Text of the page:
Back in September, we took a look at up-and-coming jam bands that are setting themselves up to be the next big thing. It was tough picking out just five, as the jam scene is already hugely diverse and always in a state of growth, with acts synthesizing influences ranging from EDM to bluegrass. That got us thinking about how we could show some love to up-and-comers in the other genres we cover while giving our readers the heads-up of who to keep an eye out for; thus, for your reading pleasure, for our next installment in the series, we’ve sat down and picked out five of our favorite bluegrass rising stars who should be on your radar.Bluegrass is a dynamic genre, as explained by this wonderful essay by Chris Pandolfi of The Infamous Stringdusters detailing the history behind the two diverging sects of the genre: old-school traditionalists and those of the inventive “newgrass” mindset. Pandolfi writes, “Bands like Yonder Mountain String Band, the Infamous Stringdusters, Greensky Bluegrass, Punch Brothers, and Railroad Earth [are] now all prominent members of the thriving progressive music world. These groups have origins in bluegrass, but our metric for success has little to do with how authentically ‘bluegrass’ we are. . . . In 2016, progressive bands are hitting that stride and changing people’s idea of what’s possible. Right behind us is a long line of quality young acts, all with their own original acoustic sound, eager to be a part of a growing bluegrass-rooted scene. From this side of the divide, bluegrass has never looked healthier.”We have to agree with the infamous stringduster. We love the new acts that are being born out of the genre and rising the ranks, and we’re constantly excited by the innovation that young players are bringing to the table. The competition was fierce and this list is by no means complete, but make sure to keep an eye on these newer names on the bluegrass circuit, as we expect you’ll be hearing a lot more about them in the future. We love these acts for their ability to tap into bluegrass’s roots while simultaneously using music as an expression of themselves and captivating and converting contemporary audiences. We think you’ll love them too.Horseshoes & Hand GrenadesWisconsin’s Horseshoes & Hand Grenades formed in 2010, and since then have been grinding away, slowly building a name for themselves with their exceptional songwriting, stellar picking, and near-constant touring schedule. Having shared the stage with Merle Haggard, the Del McCoury Band, Greensky Bluegrass, Trampled By Turtles, Yonder Mountain String Band, and more, it’s clear that other bluegrass musicians are also feeling the group’s high-energy and progressive twist on the basic elements of old-time and bluegrass.The group consists of David C. Lynch (harmonica, accordion), Russell Pedersen (banjo, fiddle), Adam Greuel (guitar, dobro), Sam Odin (bass), Collin Mettelka (fiddle, mandolin), who consistently woo fans with the undeniable fun-lovin’ and foot-stompin’ spirit they bring to their frequent live performances. You can check out Horseshoes & Hand Grenades when they hit the American Beauty in New York City this Friday (tickets available here) before continuing on their tour that runs from now through the end of August (see, we told you they tour a lot!). Watch one of their live performances below to see what we mean about their high-octane bluegrass stylin’s, and check out their website here for more information and additional tour dates![Video courtesy of wklitz1]Kitchen DwellersThis year has been very good for the Kitchen Dwellers, the Montana-based quartet featuring Joe Funk (bass), Shawn Swain (mandolin), Torrin Daniels (banjo), and Max Davies (guitar), only confirming the upward trajectory of the band since their inception in 2010. Fans of all musical persuasions love their fusion of psychedelia and jam-band elements into their bluegrass-rooted sound, creating a unique jamgrass synthesis the Kitchen Dwellers call “galaxygrass,” while their undeniable musicianship both as writers and players grounds the band and gives them the foundation that allows them to innovate.Last week, they released their latest album, Ghost In The Bottle, produced by Andy Thorne of Leftover Salmon and featuring members of Greensky Bluegrass, Railroad Earth, Twiddle, and Little Feat, with a giant two-day 4/20 blowout across Colorado’s front range. With the success of their album release parties, the band is riding high as they look to their summer tour, dates for which can be found here. Check out a live performance from the Kitchen Dwellers below, and make sure to keep your eyes peeled for these boys when they hit a town near you.[Video courtesy of Kontagium]Lindsay Lou & The FlatbellysBorn in 2009 in Michigan, Lindsay Lou & The Flatbellys were born, and their intelligent and dynamic blend of Americana, roots, jazz, and bluegrass has allowed them to rise the ranks and gain notoriety within the scene. Even their name speaks to their cross-generational bluegrass appeal, having earned the title after a fellow musician announced “It’s good to see you Flatbellys out here pickin’ with us Greybeards” late-night during a bluegrass festival. Lindsay Lou’s voice is soulful and cuts straight to the heart, while Joshua Rilko (mandolin), PJ George (bass), and Mark Lavengood (guitar) are responsible for weaving the gorgeous and delicate instrumentation of the band.Lindsay Lou & The Flatbellys seem to be primarily interested in honoring their own musical vision, which is clearly working considering the steadily rising numbers in their fan base. You rarely find them breaking out into frenetic bluegrass pickings like others in the list, but it’s all for the better, as the talented musicians are honing in on a truly unique sound rooted in bluegrass tradition.You can check out a performance of the quartet below, and mosey over to their website for more information. Also, friends hitting The Aiken Bluegrass Festival should make sure to see Lindsay Lou & The Ladies, a special set featuring all the ladies of the festival, including Allie Kral (Yonder Mountain String Band), Mimi Naja (Fruition), Jenny Keel (Larry Keel Experience), and Mackenzie Page (Gipsy Moon).[Video courtesy of Audiotree]Billy StringsThe guitarist Billy Strings is young, but he’s good. He’s stupid good. The Kentucky-born Michigan-transplant is only now rounding into his mid-20’s, and he leaves those who see him play with their jaws on the floor. He’s cut his teeth playing bluegrass since a young age, and it shows with his raw and energized playing while sharing the stage with the likes of Don Julin and Greensky Bluegrass. He can pick with the best of them, though the guitarist imbues his playing and stage presence with a distinctly rock ‘n’ roll style, a sensibility that enraptures eager audiences and can get a room amped up and energized in record speed. You can check out a video of a full performance of his with the Billy Strings Band below, as well as hit up his website here for upcoming dates for his aggressive touring schedule this summer.[Video courtesy of wklitz1]Kind CountrySnagging the last spot and rounding out our not-very-extensive list is Kind Country, the Minneapolis-based jamgrass band forged in 2012. Originally started as a four-piece string band, the band expanded into six-member ensemble featuring Mitch Johnson (guitar), Brandon Johnson (guitar), Max Graham (mandolin), Joe Sheehan (bass), Chris Forsberg (violin), and Chris Wittrock (drums). These guys have some thing special going on, with the addition of drums allowing the group to go deeper in exploring how bluegrass can morph and intersect with other genres and giving them the freedom to create a sound that is truly their own. However, they still stay true to their string-band origins and bluegrass roots, with their energetic playing and the talent among the six players more-or-less guaranteeing a foot-stompin’ good time. You can watch Kind Country performing below, and check out their website for more information and their upcoming tour schedule here.[Video courtesy of Ocooch Mountain Music]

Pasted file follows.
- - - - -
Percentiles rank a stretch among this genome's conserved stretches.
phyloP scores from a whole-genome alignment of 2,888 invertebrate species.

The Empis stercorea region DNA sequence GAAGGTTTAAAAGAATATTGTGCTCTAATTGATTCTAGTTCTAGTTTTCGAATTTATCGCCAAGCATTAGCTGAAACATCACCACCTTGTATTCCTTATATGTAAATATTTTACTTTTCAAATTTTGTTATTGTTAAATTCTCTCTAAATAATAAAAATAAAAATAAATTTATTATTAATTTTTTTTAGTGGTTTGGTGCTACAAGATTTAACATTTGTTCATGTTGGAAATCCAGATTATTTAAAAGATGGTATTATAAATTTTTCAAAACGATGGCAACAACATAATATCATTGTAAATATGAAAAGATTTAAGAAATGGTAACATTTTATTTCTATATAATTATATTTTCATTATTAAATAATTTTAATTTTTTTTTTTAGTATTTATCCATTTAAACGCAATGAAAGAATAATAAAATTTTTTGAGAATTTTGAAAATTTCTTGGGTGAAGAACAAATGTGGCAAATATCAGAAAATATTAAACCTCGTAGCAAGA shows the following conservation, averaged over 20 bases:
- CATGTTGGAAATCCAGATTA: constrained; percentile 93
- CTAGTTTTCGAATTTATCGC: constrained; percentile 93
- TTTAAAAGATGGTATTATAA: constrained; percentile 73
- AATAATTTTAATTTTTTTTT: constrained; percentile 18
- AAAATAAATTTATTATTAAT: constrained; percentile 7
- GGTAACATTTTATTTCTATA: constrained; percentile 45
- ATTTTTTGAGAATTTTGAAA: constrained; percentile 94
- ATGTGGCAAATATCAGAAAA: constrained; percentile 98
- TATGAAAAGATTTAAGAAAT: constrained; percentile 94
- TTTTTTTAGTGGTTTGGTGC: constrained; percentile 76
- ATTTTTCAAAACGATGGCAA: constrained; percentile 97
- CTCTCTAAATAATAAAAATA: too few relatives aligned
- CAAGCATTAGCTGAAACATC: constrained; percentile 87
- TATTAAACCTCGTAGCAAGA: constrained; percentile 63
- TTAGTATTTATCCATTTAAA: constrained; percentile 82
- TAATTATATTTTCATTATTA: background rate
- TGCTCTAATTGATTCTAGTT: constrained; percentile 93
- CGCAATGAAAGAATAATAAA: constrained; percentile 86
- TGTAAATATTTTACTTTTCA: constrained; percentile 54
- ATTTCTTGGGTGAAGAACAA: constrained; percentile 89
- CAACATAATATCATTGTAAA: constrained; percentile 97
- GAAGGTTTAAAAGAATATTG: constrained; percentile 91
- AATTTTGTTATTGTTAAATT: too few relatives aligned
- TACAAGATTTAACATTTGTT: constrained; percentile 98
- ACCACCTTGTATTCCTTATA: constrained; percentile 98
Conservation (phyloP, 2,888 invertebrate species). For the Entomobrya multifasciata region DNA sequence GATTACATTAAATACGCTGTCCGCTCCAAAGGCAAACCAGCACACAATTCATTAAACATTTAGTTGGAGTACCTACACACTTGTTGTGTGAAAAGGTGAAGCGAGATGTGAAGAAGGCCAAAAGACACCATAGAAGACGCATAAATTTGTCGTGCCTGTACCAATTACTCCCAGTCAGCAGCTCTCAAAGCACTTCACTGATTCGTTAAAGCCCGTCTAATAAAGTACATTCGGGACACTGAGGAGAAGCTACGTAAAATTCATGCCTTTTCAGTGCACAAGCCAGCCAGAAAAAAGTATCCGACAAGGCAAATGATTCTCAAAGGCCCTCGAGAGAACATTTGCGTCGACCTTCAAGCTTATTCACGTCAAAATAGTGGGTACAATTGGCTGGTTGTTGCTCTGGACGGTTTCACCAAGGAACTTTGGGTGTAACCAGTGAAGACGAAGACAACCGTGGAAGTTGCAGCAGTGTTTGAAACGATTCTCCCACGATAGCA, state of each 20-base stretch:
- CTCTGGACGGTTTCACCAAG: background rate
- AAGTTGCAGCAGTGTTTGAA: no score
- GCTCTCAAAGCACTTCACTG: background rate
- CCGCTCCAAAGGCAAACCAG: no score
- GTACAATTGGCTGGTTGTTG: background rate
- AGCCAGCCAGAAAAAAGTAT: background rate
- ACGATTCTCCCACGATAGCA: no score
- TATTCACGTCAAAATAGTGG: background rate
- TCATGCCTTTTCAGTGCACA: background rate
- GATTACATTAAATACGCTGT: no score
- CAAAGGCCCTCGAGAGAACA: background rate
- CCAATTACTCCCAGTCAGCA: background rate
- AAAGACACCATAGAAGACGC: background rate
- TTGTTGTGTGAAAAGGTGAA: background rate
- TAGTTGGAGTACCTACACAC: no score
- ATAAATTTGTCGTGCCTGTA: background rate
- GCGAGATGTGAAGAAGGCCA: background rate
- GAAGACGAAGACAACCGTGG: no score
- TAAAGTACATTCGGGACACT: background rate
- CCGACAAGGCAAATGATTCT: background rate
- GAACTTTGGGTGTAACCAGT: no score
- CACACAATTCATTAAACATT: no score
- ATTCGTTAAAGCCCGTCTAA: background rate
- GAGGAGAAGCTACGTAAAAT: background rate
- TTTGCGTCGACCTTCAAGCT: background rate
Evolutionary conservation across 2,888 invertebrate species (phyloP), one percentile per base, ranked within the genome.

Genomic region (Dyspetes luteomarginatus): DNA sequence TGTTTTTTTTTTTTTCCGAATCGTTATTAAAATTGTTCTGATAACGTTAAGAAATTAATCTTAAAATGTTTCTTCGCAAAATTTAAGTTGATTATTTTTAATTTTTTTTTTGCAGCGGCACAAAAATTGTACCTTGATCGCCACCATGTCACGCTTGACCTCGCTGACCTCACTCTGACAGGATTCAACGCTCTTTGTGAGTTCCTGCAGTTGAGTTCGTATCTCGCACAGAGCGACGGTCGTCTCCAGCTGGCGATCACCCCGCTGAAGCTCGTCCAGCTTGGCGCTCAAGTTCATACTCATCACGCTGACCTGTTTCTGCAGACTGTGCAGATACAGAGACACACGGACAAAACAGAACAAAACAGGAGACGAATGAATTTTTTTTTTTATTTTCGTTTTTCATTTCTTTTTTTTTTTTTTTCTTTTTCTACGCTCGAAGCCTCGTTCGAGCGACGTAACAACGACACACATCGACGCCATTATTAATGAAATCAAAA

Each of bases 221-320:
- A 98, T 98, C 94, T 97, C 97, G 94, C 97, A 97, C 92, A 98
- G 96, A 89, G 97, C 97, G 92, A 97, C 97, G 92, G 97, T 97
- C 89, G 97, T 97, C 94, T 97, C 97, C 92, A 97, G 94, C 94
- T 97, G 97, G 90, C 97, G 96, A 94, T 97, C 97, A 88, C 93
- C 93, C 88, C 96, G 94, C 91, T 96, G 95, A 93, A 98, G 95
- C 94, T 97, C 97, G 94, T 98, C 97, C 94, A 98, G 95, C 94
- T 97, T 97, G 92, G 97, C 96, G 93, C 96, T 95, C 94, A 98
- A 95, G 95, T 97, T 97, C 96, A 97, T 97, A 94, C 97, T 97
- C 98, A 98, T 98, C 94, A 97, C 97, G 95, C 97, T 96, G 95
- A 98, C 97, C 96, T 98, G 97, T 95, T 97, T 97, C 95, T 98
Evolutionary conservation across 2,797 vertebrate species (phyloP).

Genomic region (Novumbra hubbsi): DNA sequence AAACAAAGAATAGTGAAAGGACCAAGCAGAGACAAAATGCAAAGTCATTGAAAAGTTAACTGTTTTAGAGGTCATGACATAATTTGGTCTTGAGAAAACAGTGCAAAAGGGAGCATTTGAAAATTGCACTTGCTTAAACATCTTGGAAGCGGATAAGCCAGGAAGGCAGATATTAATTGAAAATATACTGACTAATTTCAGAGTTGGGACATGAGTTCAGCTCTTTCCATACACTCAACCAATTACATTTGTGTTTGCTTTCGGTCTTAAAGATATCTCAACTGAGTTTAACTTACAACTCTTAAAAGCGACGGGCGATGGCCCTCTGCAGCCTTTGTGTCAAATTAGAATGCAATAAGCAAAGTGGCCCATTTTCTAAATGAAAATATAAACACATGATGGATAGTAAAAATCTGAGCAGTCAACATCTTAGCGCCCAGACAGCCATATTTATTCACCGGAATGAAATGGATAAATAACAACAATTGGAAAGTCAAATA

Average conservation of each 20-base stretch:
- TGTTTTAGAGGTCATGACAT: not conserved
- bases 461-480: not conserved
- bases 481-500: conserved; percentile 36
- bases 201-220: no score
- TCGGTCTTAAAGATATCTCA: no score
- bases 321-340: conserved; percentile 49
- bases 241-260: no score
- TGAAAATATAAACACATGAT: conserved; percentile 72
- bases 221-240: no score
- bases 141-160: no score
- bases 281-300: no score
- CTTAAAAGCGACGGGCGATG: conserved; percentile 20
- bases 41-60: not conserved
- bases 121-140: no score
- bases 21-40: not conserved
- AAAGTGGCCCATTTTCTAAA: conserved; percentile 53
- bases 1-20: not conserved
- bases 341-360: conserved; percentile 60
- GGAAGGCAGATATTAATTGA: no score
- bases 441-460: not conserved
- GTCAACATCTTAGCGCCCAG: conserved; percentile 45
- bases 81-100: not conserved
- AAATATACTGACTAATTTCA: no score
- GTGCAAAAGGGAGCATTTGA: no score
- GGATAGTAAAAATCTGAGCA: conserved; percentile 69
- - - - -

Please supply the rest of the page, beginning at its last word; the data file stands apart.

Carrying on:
Richard Notebaert, chair of the University’s Board of Trustees, was re-elected for a three-year term at the Trustees’ meeting May 1, the University announced Friday.Notebaert was a member of the Board of Trustees since 1997 and became chair in 2007. He is also a Fellow of the University and previously served as chair of the board’s University Relations and Public Affairs and Communications Committee.Douglas Ford was also elected a Fellow of the University at the meeting. Ford is a Notre Dame alumnus who served as a member of the Board since 2001.The Fellows of the University are comprised of six men and women and six Holy Cross priests. The Fellows elect the Trustees and are responsible for maintaining the University’s Catholic character, according to the press release.Ford succeeds Terrence McGlinn, who served on the Board since 1994 and was elected to be an Emeritus Trustee at the spring meeting.Robert Biolchini, Michael Geddes and Thomas Larkin were also elected as Emeritus Trustees. Four alumni were also elected as new Trustees as the meeting. James Dunne III, Fr. Thomas O’Hara, James Rohr and Anne Thompson bring the board to a total of 49 active members.Dunne, a Notre Dame alumnus, is the senior managing partner of Sandler O’Neill + Partners. He heads the Executive Committee of one of the largest full-service investment banking firms serving the financial services sector.O’Hara serves as the president of King’s College in Wilkes-Barre, Pa., a Holy Cross institution. He earned his bachelor’s degree from King’s and his master’s degree in theology from Notre Dame.Rohr, a Notre Dame alumnus, serves as chairman and CEO of the PNC Financial Services Group. Previously, he was elected vice chairman of the company in 1989, a director in 1990, president in 1992 and chief operating officer in 1998.Thompson is the chief environmental affairs correspondent for NBC News, reporting on issues such as global warming and land usage. She began her career at WNDU-TV in South Bend after graduating from Notre Dame.